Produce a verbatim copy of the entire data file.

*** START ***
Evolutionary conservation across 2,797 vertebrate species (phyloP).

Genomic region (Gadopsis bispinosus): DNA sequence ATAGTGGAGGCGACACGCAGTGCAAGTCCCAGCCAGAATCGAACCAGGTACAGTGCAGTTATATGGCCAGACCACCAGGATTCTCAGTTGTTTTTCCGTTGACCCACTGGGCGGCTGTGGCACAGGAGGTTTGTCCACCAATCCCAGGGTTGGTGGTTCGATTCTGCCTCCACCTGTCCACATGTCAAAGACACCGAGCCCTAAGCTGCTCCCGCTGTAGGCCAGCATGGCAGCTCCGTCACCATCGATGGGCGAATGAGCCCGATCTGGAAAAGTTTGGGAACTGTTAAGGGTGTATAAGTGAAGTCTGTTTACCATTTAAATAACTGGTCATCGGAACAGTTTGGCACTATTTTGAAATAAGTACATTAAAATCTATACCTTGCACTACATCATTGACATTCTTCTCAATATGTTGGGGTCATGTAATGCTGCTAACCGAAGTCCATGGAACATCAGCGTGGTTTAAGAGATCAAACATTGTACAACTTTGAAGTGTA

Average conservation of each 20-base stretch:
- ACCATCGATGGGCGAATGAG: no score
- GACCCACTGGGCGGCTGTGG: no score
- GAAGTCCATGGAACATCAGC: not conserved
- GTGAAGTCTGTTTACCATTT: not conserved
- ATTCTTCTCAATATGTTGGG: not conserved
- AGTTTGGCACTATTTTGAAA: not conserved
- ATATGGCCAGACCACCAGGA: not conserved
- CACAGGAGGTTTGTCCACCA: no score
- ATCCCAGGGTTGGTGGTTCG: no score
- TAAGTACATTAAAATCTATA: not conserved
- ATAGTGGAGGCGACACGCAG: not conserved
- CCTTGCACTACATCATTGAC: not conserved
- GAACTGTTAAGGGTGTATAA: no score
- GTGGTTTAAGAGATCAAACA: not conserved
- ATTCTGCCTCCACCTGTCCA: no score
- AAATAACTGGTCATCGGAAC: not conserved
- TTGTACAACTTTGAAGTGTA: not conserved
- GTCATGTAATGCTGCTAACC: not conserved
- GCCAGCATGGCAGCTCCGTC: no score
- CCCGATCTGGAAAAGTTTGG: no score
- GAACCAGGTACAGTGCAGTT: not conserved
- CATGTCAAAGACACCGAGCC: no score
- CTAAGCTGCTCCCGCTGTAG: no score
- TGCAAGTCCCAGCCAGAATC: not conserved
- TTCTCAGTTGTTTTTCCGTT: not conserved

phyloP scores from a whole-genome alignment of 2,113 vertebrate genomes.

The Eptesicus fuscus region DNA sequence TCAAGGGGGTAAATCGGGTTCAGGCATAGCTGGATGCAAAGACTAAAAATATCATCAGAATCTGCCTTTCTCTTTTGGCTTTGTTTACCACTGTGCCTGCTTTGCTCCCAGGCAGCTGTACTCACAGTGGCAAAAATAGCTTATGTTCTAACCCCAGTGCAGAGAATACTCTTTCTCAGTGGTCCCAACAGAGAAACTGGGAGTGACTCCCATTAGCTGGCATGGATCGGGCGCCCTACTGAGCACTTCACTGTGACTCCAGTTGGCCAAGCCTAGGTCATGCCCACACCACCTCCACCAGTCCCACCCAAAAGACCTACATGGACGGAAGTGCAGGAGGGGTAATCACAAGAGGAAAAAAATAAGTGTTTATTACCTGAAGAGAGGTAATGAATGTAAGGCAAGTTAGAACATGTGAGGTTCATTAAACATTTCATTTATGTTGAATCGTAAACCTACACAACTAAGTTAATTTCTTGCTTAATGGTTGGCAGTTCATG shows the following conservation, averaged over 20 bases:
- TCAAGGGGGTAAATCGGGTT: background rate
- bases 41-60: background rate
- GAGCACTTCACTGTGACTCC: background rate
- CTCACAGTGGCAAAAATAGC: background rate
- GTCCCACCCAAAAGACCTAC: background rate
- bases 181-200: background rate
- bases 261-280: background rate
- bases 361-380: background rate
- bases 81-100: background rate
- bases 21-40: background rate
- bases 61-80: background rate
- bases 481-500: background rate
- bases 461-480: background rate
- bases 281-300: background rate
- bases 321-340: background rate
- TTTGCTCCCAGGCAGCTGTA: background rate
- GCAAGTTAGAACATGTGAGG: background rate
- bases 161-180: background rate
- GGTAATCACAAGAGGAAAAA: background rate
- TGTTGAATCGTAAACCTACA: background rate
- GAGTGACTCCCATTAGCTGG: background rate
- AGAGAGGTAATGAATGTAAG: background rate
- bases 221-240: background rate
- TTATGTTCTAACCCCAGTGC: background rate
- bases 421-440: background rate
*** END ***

Evolutionary conservation across 2,797 vertebrate species (phyloP).

Genomic region (Gadopsis bispinosus): DNA sequence ATAGTGGAGGCGACACGCAGTGCAAGTCCCAGCCAGAATCGAACCAGGTACAGTGCAGTTATATGGCCAGACCACCAGGATTCTCAGTTGTTTTTCCGTTGACCCACTGGGCGGCTGTGGCACAGGAGGTTTGTCCACCAATCCCAGGGTTGGTGGTTCGATTCTGCCTCCACCTGTCCACATGTCAAAGACACCGAGCCCTAAGCTGCTCCCGCTGTAGGCCAGCATGGCAGCTCCGTCACCATCGATGGGCGAATGAGCCCGATCTGGAAAAGTTTGGGAACTGTTAAGGGTGTATAAGTGAAGTCTGTTTACCATTTAAATAACTGGTCATCGGAACAGTTTGGCACTATTTTGAAATAAGTACATTAAAATCTATACCTTGCACTACATCATTGACATTCTTCTCAATATGTTGGGGTCATGTAATGCTGCTAACCGAAGTCCATGGAACATCAGCGTGGTTTAAGAGATCAAACATTGTACAACTTTGAAGTGTA

Average conservation of each 20-base stretch:
- ACCATCGATGGGCGAATGAG: no score
- GACCCACTGGGCGGCTGTGG: no score
- GAAGTCCATGGAACATCAGC: not conserved
- GTGAAGTCTGTTTACCATTT: not conserved
- ATTCTTCTCAATATGTTGGG: not conserved
- AGTTTGGCACTATTTTGAAA: not conserved
- ATATGGCCAGACCACCAGGA: not conserved
- CACAGGAGGTTTGTCCACCA: no score
- ATCCCAGGGTTGGTGGTTCG: no score
- TAAGTACATTAAAATCTATA: not conserved
- ATAGTGGAGGCGACACGCAG: not conserved
- CCTTGCACTACATCATTGAC: not conserved
- GAACTGTTAAGGGTGTATAA: no score
- GTGGTTTAAGAGATCAAACA: not conserved
- ATTCTGCCTCCACCTGTCCA: no score
- AAATAACTGGTCATCGGAAC: not conserved
- TTGTACAACTTTGAAGTGTA: not conserved
- GTCATGTAATGCTGCTAACC: not conserved
- GCCAGCATGGCAGCTCCGTC: no score
- CCCGATCTGGAAAAGTTTGG: no score
- GAACCAGGTACAGTGCAGTT: not conserved
- CATGTCAAAGACACCGAGCC: no score
- CTAAGCTGCTCCCGCTGTAG: no score
- TGCAAGTCCCAGCCAGAATC: not conserved
- TTCTCAGTTGTTTTTCCGTT: not conserved

phyloP scores from a whole-genome alignment of 2,113 vertebrate genomes.

The Eptesicus fuscus region DNA sequence TCAAGGGGGTAAATCGGGTTCAGGCATAGCTGGATGCAAAGACTAAAAATATCATCAGAATCTGCCTTTCTCTTTTGGCTTTGTTTACCACTGTGCCTGCTTTGCTCCCAGGCAGCTGTACTCACAGTGGCAAAAATAGCTTATGTTCTAACCCCAGTGCAGAGAATACTCTTTCTCAGTGGTCCCAACAGAGAAACTGGGAGTGACTCCCATTAGCTGGCATGGATCGGGCGCCCTACTGAGCACTTCACTGTGACTCCAGTTGGCCAAGCCTAGGTCATGCCCACACCACCTCCACCAGTCCCACCCAAAAGACCTACATGGACGGAAGTGCAGGAGGGGTAATCACAAGAGGAAAAAAATAAGTGTTTATTACCTGAAGAGAGGTAATGAATGTAAGGCAAGTTAGAACATGTGAGGTTCATTAAACATTTCATTTATGTTGAATCGTAAACCTACACAACTAAGTTAATTTCTTGCTTAATGGTTGGCAGTTCATG shows the following conservation, averaged over 20 bases:
- TCAAGGGGGTAAATCGGGTT: background rate
- bases 41-60: background rate
- GAGCACTTCACTGTGACTCC: background rate
- CTCACAGTGGCAAAAATAGC: background rate
- GTCCCACCCAAAAGACCTAC: background rate
- bases 181-200: background rate
- bases 261-280: background rate
- bases 361-380: background rate
- bases 81-100: background rate
- bases 21-40: background rate
- bases 61-80: background rate
- bases 481-500: background rate
- bases 461-480: background rate
- bases 281-300: background rate
- bases 321-340: background rate
- TTTGCTCCCAGGCAGCTGTA: background rate
- GCAAGTTAGAACATGTGAGG: background rate
- bases 161-180: background rate
- GGTAATCACAAGAGGAAAAA: background rate
- TGTTGAATCGTAAACCTACA: background rate
- GAGTGACTCCCATTAGCTGG: background rate
- AGAGAGGTAATGAATGTAAG: background rate
- bases 221-240: background rate
- TTATGTTCTAACCCCAGTGC: background rate
- bases 421-440: background rate